ExifTool could do this, but the use of negative coordinates might make it a two step procedure depending upon what tags you want to use. XMP gps tags will take negative coordinates, but EXIF gps tags only accept positive numbers and need the directional reference tag to be accurate.
First off, there would have to be some changes to CSV. The first row ...
The procedure I use is:
Go to your Google Timeline
Click on gear icon, export this day in KML
Convert the file to GPX (I use GPSBabel)
gpsbabel -w -r -t -i kml -f history.kml -o gpx -F history.gpx
Get (if you do not have) Geotag software
Install (if you do not have) JVM
Start Geotag software
Add your images
Load track from file
Adjust camera ...
The GPicSync features list implies that it can do this, but I didn't see any documentation as to how, so if it's not discoverable from the interface, you can use exiftool directly like this:
exiftool -gpslatitude="$lat" -gpslatituderef="$lat" -gpslongitude="$lon" -gpslongituderef="$lon" "$filename"
where "$lat" and "$lon" are the lattitude and longitude in ...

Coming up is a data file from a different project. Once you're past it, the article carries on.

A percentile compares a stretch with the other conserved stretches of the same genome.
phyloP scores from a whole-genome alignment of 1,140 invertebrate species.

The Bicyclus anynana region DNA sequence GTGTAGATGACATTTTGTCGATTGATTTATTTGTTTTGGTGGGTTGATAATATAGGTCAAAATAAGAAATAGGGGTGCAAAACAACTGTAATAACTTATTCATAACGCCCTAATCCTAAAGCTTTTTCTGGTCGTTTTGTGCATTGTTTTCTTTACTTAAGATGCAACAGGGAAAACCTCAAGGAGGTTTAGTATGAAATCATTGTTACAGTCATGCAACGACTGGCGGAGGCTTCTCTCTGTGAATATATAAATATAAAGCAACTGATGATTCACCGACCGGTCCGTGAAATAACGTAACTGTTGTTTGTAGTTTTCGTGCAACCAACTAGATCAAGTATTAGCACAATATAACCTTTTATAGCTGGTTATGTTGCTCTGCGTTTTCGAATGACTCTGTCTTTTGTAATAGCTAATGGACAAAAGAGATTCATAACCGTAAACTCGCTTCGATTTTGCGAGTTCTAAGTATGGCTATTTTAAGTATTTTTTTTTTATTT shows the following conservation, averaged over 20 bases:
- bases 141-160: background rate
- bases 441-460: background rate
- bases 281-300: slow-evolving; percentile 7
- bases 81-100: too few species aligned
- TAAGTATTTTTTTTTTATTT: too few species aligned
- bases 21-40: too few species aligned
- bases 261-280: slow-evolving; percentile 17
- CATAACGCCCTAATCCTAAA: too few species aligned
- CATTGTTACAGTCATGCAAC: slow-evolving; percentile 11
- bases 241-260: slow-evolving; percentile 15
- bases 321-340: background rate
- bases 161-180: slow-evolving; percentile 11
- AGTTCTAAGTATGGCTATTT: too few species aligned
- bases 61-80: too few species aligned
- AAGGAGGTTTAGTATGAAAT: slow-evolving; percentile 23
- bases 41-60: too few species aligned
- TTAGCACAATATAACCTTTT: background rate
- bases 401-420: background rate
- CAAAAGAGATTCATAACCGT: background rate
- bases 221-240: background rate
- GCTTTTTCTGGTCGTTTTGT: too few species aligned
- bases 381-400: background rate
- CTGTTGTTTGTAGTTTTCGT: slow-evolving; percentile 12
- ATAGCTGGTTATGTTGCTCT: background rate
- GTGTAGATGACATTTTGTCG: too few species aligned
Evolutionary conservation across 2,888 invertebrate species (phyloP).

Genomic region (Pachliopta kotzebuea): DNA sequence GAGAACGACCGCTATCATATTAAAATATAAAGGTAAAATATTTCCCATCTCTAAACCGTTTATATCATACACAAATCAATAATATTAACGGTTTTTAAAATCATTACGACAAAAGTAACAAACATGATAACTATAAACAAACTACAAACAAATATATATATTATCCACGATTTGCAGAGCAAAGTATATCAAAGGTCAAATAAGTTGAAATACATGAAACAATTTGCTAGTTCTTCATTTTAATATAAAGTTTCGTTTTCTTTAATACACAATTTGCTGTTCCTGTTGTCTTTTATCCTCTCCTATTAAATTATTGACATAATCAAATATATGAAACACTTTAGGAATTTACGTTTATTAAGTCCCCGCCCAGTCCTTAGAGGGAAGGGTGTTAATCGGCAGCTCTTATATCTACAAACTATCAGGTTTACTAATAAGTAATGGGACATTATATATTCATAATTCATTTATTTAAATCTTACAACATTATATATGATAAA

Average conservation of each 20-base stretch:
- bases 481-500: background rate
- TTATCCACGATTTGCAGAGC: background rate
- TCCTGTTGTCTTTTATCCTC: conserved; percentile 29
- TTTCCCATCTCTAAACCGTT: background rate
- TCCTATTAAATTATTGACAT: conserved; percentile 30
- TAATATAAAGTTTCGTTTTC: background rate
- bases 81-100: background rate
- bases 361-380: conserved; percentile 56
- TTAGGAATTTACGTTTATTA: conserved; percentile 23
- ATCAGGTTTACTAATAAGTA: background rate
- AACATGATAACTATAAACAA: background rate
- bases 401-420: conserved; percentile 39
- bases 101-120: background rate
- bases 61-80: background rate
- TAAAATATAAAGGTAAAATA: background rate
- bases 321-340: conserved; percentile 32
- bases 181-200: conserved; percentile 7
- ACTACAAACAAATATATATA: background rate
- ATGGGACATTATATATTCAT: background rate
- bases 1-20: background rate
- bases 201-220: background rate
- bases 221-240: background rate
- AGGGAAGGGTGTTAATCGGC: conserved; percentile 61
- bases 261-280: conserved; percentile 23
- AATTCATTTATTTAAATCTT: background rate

There exists certain cameras which record this information automatically. The Pentax line of DSLR cameras from at least as far back as the K-5 have saved pitch (elevation) and roll (inclination) angles in its EXIF metadata from accelerometers in the body.
When used with a Pentax O-GPS1 addon (hotshoe mount) or with any model with built-in GPS (such as the K-...
They can use machine learning to guess location from photo
Guessing the location of a randomly chosen Street View image is hard,
even for well-traveled humans. But Google’s latest
artificial-intelligence machine manages it with relative ease.
“PlaNet is able to localize 3.6 percent of the images at street-level
accuracy and 10.1 percent at ...
None of the GoPro cameras can geotag photos. Because they don't have GPS built in, or any way of connecting to a separate device. The GoPro app does not support geotagging.
So your aerial photos will not be geotagged. But you can geotag them afterwards. ie use a GPS device to record a tracklog, then sync this with the timestamps of the photos. There is a ...
Most of the OSX GUI applications for manipulating exif information rely on Phil Harvey's exiftool, an open source perl library and cross-platform command-line tool for manipulating EXIF information. HoudahGPS, Geotagger, and GPSPhotoLinker all rely on exiftool to write EXIF tags. And since exiftool can write to Canon RAW files, these apps are likely to be ...
Not an ideal solution, but following is the quickest and most reliable solution I found:
First, geotag a handfull of photos at critical waypoint (first and last on the track, as well as at the major bends). I prefer using GeoSetter for this, but there is a number of good applications.
Next, create a GPS log out of these few geotagged photos using ExifTool, ...